Reuters writer Julie Ingwersen reported yesterday that, "The U.S. corn and soy harvests were 23% complete by Sunday, government data showed on Monday, slightly behind analysts' expectations that both crops…
Reuters News reported last week that, “World food prices rose for a seventh consecutive month in December, with all the major categories, barring sugar, posting gains last month, the United Nations food agency said on Thursday.
“The Food and Agriculture Organization’s food price index, which measures monthly changes for a basket of cereals, oilseeds, dairy products, meat and sugar, averaged 107.5 points last month versus 105.2 in November.”
For the whole of 2020, the benchmark index averaged 97.9 points, a three-year high and a 3.1% increase from 2019. It was still down more than 25% from its historical peak in 2011.
The Reuters article noted that, “Vegetable oil prices continued recent strong gains, jumping 4.7% month-on-month in December after surging more than 14.0% in November. For the whole of 2020, the index was up 19.1% on 2019.”
More narrowly regarding cereals, the FAO stated that, “The FAO Cereal Price Index averaged 115.7 points in December, up 1.3 points (1.1 percent) from November, marking the sixth consecutive monthly rise. Wheat export prices rose further in December, reflecting tightening supplies among major exporters, concerns over growing conditions in parts of the United States of America and the Russian Federation as well as expectations of lower than-earlier-anticipated wheat shipments from the Russian Federation following its announcement of an export tax/quota. Among coarse grains, sorghum prices rose sharply in December, as sales from the United States of America, mostly to China, remained robust. Maize export prices moved higher, sustained by continued concerns over crop prospects in South America, with a spillover from sharp increases in soybean prices adding further support.”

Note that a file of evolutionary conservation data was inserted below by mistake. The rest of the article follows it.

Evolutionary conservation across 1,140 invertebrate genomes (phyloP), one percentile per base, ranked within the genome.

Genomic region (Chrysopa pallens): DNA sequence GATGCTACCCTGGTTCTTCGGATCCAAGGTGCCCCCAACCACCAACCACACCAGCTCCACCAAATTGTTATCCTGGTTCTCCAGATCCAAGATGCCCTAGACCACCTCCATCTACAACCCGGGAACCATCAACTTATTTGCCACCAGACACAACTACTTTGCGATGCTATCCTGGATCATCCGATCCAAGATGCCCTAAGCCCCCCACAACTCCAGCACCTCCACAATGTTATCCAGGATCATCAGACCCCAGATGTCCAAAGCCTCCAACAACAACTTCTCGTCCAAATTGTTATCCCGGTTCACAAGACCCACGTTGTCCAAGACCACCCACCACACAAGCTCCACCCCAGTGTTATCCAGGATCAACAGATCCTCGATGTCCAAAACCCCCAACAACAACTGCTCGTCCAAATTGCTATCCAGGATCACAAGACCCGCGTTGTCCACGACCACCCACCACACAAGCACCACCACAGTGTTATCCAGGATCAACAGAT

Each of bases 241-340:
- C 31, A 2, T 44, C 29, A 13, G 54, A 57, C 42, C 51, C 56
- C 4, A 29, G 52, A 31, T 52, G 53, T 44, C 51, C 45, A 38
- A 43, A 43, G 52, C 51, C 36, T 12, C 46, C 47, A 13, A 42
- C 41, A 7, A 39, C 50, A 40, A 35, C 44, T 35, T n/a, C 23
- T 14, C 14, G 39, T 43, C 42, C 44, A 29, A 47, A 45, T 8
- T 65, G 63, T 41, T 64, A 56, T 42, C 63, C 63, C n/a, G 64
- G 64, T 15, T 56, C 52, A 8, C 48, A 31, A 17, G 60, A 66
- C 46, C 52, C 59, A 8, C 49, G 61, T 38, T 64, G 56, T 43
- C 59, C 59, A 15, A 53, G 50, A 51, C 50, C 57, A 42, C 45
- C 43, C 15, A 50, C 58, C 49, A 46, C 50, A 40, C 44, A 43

And Bloomberg writers Agnieszka de Sousa and Megan Durisin reported last week that, “Global food prices reached a six-year high in December and are likely to keep rising into 2021, adding to pressure on household budgets while hunger surges around the world.
“A United Nations gauge of food prices has jumped 18% since May, as adverse weather, government measures to safeguard supplies and robust demand helped fuel rallies across agricultural commodities from grains to palm oil. Prices will likely climb further, the UN’s Food & Agriculture Organization said.”
The Bloomberg writers pointed out that, “Corn and soy futures rallied to six-year highs as drought threatens crops in South America at a time of surging Chinese demand, while palm oil — used in about half of all supermarket goods — is near a 10-year high. Protectionist measures are also propping up markets, with Argentinian farmers planning a protest strike after the government suspended corn-export licenses, while wheat giant Russia will curb grain exports from mid-February to tame food inflation.”